76ers

Ben Simmons' willingness to shoot jumpers could change everything for Sixers

Ben Simmons' willingness to shoot jumpers could change everything for Sixers

Ben Simmons notched his 18th career triple-double Saturday night in the Sixers' win over the Mavericks, but that’s not the big story.

Simmons willingly took four jump shots and made two of them. For most perimeter players, this isn’t much of a development. For Simmons, it’s huge.

But to his credit, this isn’t a one-game phenomena. Ever since the Sixers’ Christmas day loss in Boston, Simmons has been taking jumpers regularly. Save for the team’s win in Phoenix, Simmons has taken multiple jump shots in every game since.

While Brett Brown hasn’t been forceful, Simmons know how his coach feels about him shooting more.

His jump shot is going to come on his own terms,” Brown said. “Never have I pivoted away from saying, ‘Hey, I’d like to see a jump shot.’ I want to start growing him to corner threes …

“It’s coming. It’s coming and it needs to come. Tonight, he was [2 for 4] from longer shots outside the paint. So it’s coming, but it’s coming on his terms. He’s aware that we’re not going to do what we want to do unless he [takes jump shots]. To me, it’s not anything else but a mentality.

It doesn’t seem like a coincidence that the loss to the Celtics seems to have served as a catalyst to Simmons’ newfound willingness to shoot. In their playoff loss to Boston last season, Simmons struggled mightily, largely due to the way Brad Stevens clogged the paint and basically dared Simmons to shoot.

The addition of Jimmy Butler should help the Sixers challenge the Celtics and the rest of the East’s elite. With that said, the Sixers’ three stars are an imperfect fit. Simmons expanding his range could unlock the full potential of the trio. It also makes the Sixers scary on the offensive end with the number of ways they can beat you.

No one can question Simmons’ court vision or athleticism, but adding a jumper to that arsenal makes him as dangerous as any player in the league.

I just want to get better,” Simmons said when asked why he’s been shooting more. “I’m not really worried about the immediate outcome. I think it’s just the start of something special in my game that I’m adding. I think it’s one of those parts of my game that’ll really separate me.

The reality is that Simmons still has a long way to go. One of the jumpers he took Saturday night was rough, missing the rim completely and hitting off the backboard. It’s one thing to take them and another to make them.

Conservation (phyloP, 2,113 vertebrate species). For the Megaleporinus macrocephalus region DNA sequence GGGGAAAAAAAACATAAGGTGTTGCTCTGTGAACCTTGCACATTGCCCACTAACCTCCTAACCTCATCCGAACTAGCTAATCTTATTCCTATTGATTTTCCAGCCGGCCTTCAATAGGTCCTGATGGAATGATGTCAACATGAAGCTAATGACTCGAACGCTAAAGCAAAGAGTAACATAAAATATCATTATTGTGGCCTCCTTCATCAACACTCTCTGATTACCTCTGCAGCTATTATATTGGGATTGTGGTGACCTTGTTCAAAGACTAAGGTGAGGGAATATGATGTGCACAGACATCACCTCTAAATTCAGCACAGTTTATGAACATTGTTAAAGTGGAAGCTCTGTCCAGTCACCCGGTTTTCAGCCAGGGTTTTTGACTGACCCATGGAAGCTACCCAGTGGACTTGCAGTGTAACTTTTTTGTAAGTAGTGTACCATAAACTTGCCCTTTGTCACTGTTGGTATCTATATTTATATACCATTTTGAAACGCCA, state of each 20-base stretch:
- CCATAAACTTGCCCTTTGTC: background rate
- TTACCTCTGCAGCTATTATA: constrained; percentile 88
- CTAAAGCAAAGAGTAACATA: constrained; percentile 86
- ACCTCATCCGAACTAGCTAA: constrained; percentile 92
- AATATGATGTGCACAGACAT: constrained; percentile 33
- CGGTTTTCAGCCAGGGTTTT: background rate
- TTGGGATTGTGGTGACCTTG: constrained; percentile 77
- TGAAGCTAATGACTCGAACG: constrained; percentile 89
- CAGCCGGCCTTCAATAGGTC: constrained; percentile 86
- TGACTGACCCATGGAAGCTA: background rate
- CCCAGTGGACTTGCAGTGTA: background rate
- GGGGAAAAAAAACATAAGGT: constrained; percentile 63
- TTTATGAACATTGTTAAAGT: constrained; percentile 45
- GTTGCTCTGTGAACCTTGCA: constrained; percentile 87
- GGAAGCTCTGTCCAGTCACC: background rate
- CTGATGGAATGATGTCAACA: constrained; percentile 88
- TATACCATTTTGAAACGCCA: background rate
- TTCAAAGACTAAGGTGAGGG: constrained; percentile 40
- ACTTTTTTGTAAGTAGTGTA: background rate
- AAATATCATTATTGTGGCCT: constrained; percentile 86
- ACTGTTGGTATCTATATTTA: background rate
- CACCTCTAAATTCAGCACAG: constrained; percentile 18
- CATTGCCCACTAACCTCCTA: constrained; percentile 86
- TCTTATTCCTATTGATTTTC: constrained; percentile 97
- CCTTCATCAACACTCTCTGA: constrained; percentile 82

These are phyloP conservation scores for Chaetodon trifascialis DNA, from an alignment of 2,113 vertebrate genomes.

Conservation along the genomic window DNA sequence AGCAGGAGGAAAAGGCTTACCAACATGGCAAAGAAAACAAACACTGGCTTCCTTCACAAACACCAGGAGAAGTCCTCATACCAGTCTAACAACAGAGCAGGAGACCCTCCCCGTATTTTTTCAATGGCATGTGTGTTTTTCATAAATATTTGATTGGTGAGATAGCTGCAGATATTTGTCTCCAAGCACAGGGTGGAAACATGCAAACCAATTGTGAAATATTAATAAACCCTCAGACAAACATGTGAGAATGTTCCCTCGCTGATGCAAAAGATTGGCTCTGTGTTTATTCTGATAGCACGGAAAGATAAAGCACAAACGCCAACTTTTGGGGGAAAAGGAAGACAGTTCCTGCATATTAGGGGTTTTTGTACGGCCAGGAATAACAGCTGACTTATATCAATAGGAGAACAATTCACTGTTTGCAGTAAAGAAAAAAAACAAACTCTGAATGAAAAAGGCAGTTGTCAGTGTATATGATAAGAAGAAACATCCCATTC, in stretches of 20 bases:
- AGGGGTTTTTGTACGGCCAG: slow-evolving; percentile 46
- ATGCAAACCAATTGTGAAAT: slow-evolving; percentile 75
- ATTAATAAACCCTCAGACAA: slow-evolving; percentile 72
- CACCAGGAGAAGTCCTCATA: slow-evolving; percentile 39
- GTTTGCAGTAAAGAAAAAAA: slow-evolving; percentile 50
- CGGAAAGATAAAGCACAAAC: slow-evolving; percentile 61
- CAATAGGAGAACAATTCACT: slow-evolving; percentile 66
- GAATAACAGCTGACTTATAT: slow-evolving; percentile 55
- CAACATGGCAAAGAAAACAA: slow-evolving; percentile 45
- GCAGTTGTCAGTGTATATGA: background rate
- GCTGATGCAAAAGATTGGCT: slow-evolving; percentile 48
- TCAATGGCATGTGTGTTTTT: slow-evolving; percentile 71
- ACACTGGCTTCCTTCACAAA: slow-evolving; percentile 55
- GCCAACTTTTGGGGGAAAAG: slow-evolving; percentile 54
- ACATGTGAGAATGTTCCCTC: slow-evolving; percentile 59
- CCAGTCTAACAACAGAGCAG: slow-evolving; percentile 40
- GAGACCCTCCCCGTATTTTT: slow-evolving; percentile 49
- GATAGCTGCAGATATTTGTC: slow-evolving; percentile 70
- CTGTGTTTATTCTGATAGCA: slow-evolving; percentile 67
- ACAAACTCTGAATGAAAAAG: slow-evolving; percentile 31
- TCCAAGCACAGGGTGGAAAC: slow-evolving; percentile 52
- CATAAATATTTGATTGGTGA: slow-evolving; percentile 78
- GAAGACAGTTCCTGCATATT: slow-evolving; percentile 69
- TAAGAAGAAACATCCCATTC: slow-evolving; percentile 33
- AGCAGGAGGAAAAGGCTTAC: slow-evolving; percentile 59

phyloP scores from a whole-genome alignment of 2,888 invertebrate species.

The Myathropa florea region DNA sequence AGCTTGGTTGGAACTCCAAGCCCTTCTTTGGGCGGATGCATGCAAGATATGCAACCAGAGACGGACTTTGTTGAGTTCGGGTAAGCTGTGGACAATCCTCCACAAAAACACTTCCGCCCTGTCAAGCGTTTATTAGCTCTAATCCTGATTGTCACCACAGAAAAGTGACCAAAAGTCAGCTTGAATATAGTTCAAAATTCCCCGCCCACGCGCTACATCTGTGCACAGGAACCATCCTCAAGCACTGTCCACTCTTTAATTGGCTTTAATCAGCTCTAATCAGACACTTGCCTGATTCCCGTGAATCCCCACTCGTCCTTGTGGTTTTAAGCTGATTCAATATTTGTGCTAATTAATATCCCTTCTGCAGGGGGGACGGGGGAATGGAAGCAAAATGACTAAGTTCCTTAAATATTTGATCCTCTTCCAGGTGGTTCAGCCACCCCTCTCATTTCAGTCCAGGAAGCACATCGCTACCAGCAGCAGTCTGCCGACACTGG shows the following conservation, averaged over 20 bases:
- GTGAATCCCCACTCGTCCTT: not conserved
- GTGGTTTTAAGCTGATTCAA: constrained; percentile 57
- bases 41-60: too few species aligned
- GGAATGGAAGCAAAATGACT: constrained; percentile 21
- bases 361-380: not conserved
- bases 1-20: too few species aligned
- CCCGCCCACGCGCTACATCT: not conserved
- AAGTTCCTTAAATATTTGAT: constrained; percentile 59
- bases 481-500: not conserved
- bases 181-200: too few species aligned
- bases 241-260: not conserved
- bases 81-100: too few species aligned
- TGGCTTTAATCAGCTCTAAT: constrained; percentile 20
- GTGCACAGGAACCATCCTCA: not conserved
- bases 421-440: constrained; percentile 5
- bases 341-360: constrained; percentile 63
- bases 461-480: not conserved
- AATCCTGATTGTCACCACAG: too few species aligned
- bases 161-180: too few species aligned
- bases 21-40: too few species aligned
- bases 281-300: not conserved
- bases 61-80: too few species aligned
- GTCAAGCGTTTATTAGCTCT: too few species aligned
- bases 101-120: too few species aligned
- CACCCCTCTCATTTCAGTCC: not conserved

But Simmons merely attempting them should help. Even if the idea that Simmons might shoot is in the defender’s head, it could open more options. Simmons could then incorporate a believable pump fake. 

It may also dissuade Simmons’ man from doubling Joel Embiid so easily.

“He hasn’t been making it, but he’s been taking it. That’s what matters,” Embiid said. “I shoot 30 percent from three, but guys still jump when I shot fake — I don’t know why, especially because I say that I hate shooting threes. But just because you take them, people are compelled to guard that. He’s got to keep on taking them. Eventually, it’s going to go in.”

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Which Sixers player should represent the team in reported NBA2K players-only tournament?

Which Sixers player should represent the team in reported NBA2K players-only tournament?

Updated: 11:06 p.m. 

NBA fans are desperate for entertainment. 

With the season on hiatus because of the coronavirus pandemic, the league is still aiming to provide some sort of distraction. According to Yahoo Sports’ Chris Haynes, the NBA is planning to have a players-only NBA2K tournament, and hopes to launch the event on Friday. Haynes reports the tournament will include 16 players and last 10 days. 

This report leads us to consider who might represent the Sixers if they have a player participating. 

Let’s rank the 15 players on the roster based on what we know about them as people, athletes and gamers. (This ranking is highly unscientific.) 

15. Al Horford — The oldest on the roster and a family man. Video games don’t seem like Horford’s cup of tea.

14. Kyle O’Quinn — He prefers yoga